author = "Bernardo Mendoza and Meier, {George H.} and Kathleen Carter and Courtney Nelms and Dulcie Chaler and Felicia Beedie and Sprouse, {Larry Richard}",
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T1 - Are there long-term consequences of iliac artery trauma during endograft implantation? Results of serial duplex ultrasound follow-up

AU - Mendoza, Bernardo

AU - Meier, George H.

AU - Carter, Kathleen

AU - Nelms, Courtney

AU - Chaler, Dulcie

AU - Beedie, Felicia

AU - Sprouse, Larry Richard

PY - 2005

Y1 - 2005

N2 - Purpose.-The implantation of abdominal aortic endografts requires the insertion of large devices that have the potential to traumatize the iliac arteries, particularly on the ipsilateral side, where the main body of the endograft is introduced. The consequences of this potential trauma are unknown, but the possibility for significant injury remains. For this reason, a prospective measurement of iliac intimal medial thickness by serial duplex ultrasound was undertaken to determine the effect of endograft placement on iliac arteries. Methods.-A total of 117 patients had duplex evaluation of their iliac arteries after aortic endograft placement at an average follow-up of 18.8 months (range, 0 to 71 months). Ancure devices were used in 89, AneuRx in 11, Endologix in 12, Vanguard in 1, and unknown devices in 4. All endografts were scanned using Philips/ATL HDI 5000 or ATL 3000 ultrasound machines with 7-4 MHz transducers and a standard protocol, with additional iliac artery measurements performed for the specifics of this study. Of these 117 patients, bilateral intimal medial thickness (IMT) was measured with a clearly determined ipsilateral (larger diameter sheath) implantation side defined in 66 patients. In these patients the ratio of ipsilateral (main introducer) IMT to contralateral (smaller diameter sheath) IMT was determined. Results.-Of the 66 patients with complete data available for review, the mean ipsilateral to contralateral IMT ratio was 1.41 (range, 0.3 to 16.4). Nonetheless, when evaluated more closely, only two patients had IMT ratios exceeding 2.0 (12.0 and 16.4). When these two patients are excluded, the IMT ratio averaged 1.01, suggesting an absence of significant intimal trauma secondary to aortic endograft implantation. If we presume that the cause of this increased intimal thickness is iliac trauma secondary to endograft placement, then the maximum incidence is 2/66 (3.0%). Analysis by follow-up intervals suggests no duration effect of significance. Conclusions.-Iliac artery trauma resulting in intimai hyperplasia or premature atherosclerosis appears to be a rare event after endograft abdominal aortic aneurysm repair. With current devices and current clinical selection, iliac artery pathology after endograft placement is not a significant concern.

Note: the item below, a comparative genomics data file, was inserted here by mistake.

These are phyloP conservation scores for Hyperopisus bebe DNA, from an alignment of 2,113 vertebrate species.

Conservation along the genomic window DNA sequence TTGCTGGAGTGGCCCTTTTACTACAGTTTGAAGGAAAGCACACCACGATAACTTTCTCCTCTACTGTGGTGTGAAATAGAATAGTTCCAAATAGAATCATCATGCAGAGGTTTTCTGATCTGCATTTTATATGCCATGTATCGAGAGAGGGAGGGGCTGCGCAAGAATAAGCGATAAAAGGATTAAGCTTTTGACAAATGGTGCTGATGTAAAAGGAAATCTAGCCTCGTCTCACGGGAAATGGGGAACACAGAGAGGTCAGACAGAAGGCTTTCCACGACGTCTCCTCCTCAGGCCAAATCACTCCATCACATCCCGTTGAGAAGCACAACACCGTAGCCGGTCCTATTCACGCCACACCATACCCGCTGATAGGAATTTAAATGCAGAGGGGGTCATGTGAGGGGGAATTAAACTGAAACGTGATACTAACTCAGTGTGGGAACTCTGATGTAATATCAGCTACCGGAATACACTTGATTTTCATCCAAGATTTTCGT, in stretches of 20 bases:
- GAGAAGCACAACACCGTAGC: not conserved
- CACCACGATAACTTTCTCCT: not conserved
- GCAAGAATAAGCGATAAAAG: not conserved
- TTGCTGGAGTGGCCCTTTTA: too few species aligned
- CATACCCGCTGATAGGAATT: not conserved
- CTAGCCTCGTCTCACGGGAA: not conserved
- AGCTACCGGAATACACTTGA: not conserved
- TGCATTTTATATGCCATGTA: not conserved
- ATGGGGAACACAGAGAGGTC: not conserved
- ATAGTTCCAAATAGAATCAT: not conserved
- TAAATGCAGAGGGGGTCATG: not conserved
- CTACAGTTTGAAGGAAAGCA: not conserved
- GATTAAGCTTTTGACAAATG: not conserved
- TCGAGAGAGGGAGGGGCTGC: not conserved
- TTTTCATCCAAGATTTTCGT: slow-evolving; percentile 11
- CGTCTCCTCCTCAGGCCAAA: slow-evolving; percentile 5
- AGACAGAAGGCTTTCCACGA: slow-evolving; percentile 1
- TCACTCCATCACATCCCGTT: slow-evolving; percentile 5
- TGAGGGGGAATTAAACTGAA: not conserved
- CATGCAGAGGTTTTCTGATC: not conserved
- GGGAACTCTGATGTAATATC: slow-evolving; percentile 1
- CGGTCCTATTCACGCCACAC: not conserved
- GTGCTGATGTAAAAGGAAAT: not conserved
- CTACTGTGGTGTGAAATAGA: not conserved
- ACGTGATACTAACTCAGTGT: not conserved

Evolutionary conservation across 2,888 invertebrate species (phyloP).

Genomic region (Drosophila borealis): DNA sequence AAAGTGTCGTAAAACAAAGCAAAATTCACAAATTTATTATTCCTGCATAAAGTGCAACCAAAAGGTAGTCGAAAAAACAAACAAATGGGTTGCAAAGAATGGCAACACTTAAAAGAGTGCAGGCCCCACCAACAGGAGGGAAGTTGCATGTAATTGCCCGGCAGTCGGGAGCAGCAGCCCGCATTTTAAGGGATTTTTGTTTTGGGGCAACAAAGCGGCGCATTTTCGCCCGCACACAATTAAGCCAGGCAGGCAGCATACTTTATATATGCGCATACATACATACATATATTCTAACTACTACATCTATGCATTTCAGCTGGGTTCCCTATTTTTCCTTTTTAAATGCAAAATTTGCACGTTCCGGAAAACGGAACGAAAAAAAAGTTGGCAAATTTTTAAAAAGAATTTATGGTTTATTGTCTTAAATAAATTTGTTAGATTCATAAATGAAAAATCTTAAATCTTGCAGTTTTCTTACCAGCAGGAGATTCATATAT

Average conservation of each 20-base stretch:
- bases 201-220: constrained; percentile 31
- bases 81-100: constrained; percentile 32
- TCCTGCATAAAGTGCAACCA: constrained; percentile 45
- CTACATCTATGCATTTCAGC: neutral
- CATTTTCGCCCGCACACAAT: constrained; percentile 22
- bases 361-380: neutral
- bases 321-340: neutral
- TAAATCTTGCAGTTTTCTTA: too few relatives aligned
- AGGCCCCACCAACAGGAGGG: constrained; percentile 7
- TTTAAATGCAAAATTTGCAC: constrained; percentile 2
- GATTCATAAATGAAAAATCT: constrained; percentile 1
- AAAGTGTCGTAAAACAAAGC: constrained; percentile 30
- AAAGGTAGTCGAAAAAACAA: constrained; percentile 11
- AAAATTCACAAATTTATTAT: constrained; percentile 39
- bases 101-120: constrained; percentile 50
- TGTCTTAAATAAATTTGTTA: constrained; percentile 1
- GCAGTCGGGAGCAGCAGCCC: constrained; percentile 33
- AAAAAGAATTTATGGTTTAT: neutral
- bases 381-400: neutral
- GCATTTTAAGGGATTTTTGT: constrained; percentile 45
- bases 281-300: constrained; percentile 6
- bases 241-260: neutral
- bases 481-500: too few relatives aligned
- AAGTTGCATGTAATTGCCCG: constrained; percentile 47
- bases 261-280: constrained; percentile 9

AB - Purpose.-The implantation of abdominal aortic endografts requires the insertion of large devices that have the potential to traumatize the iliac arteries, particularly on the ipsilateral side, where the main body of the endograft is introduced. The consequences of this potential trauma are unknown, but the possibility for significant injury remains. For this reason, a prospective measurement of iliac intimal medial thickness by serial duplex ultrasound was undertaken to determine the effect of endograft placement on iliac arteries. Methods.-A total of 117 patients had duplex evaluation of their iliac arteries after aortic endograft placement at an average follow-up of 18.8 months (range, 0 to 71 months). Ancure devices were used in 89, AneuRx in 11, Endologix in 12, Vanguard in 1, and unknown devices in 4. All endografts were scanned using Philips/ATL HDI 5000 or ATL 3000 ultrasound machines with 7-4 MHz transducers and a standard protocol, with additional iliac artery measurements performed for the specifics of this study. Of these 117 patients, bilateral intimal medial thickness (IMT) was measured with a clearly determined ipsilateral (larger diameter sheath) implantation side defined in 66 patients. In these patients the ratio of ipsilateral (main introducer) IMT to contralateral (smaller diameter sheath) IMT was determined. Results.-Of the 66 patients with complete data available for review, the mean ipsilateral to contralateral IMT ratio was 1.41 (range, 0.3 to 16.4). Nonetheless, when evaluated more closely, only two patients had IMT ratios exceeding 2.0 (12.0 and 16.4). When these two patients are excluded, the IMT ratio averaged 1.01, suggesting an absence of significant intimal trauma secondary to aortic endograft implantation. If we presume that the cause of this increased intimal thickness is iliac trauma secondary to endograft placement, then the maximum incidence is 2/66 (3.0%). Analysis by follow-up intervals suggests no duration effect of significance. Conclusions.-Iliac artery trauma resulting in intimai hyperplasia or premature atherosclerosis appears to be a rare event after endograft abdominal aortic aneurysm repair. With current devices and current clinical selection, iliac artery pathology after endograft placement is not a significant concern.